It unveiled its Xperia Hello! voice-activated communication robot in October and on Wednesday said it was reviving its robotic dog Aibo that went on sale in 1999. Unlike past versions, it has "eyes" (two small screens capable of showing diverse and nuanced expressions), a rounded appearance and a mouth that tilts up in a smile.
"It was a hard decision to stop the project in 2006, but we continued development in AI and robotics", Kazuo Hirai, Sony's chief executive officer, said in a news briefing.
Aibo will be released in Japan in January 2018 with a price of JPY198,000 ($1,738).
Sony CEO Kazuo Hirai said at a press conference that Aibo was being reintroduced to "connect with the family and give them joy". It is billed as a pet that behaves like a real dog, except it uses AI, not canine instinct, to learn and interact with its owner and surroundings. It will also be web-enabled, to support more complex cloud-driven capabilities. Though it wasn't a great leap to visualize a beagle-like pooch in the boxy form of the original aibo companion robot, subsequent models did at least smooth away some of the harsh lines to become more dog-like.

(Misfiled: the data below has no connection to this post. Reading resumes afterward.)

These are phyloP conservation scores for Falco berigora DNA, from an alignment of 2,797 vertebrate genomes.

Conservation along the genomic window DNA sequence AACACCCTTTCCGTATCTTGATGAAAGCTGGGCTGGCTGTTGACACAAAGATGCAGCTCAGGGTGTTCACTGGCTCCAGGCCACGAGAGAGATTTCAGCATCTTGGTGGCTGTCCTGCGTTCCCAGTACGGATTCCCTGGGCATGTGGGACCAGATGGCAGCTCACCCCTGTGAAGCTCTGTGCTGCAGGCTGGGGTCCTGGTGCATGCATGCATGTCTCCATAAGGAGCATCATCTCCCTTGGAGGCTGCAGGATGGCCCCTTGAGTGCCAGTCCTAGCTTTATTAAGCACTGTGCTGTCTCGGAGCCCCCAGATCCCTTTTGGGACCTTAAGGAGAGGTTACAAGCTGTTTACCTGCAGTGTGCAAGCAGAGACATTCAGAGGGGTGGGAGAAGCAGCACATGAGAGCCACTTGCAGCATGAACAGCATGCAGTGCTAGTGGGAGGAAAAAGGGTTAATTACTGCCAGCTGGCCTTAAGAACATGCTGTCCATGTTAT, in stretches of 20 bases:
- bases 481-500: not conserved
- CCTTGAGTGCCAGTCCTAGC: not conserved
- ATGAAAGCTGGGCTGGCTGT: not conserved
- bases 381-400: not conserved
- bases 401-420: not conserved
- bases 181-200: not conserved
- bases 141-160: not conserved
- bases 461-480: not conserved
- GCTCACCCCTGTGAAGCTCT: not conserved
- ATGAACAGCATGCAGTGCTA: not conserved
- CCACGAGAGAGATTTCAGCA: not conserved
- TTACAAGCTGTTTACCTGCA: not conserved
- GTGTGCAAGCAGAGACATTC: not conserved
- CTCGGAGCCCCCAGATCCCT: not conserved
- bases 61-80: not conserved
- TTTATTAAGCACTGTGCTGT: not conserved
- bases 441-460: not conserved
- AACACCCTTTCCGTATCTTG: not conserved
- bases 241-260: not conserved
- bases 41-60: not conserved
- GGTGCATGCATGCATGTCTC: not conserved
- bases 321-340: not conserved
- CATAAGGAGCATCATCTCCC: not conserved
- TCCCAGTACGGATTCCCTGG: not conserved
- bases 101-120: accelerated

The original was advanced for its time, responding to commands and meant to recognise its owners.
As it's 2017, the Aibo will come with a dedicated smartphone app, which will allow owners to adjust the settings of their robot dog and get additional tricks for it to perform from the "Aibo Store", as well as view any photos the dog's cameras may have taken. It can also remember which actions pleases its owner. Sony hasn't announced a launch date for the US market yet.
The gadget is a reminder of Sony's pioneering past in robotics and artificial intelligence. AI start-up focusing on technology that allows machines to learn continually and autonomously from interaction in the real world. The firm also established a venture capital fund to build partnerships with AI start ups and robotics as well as researchers.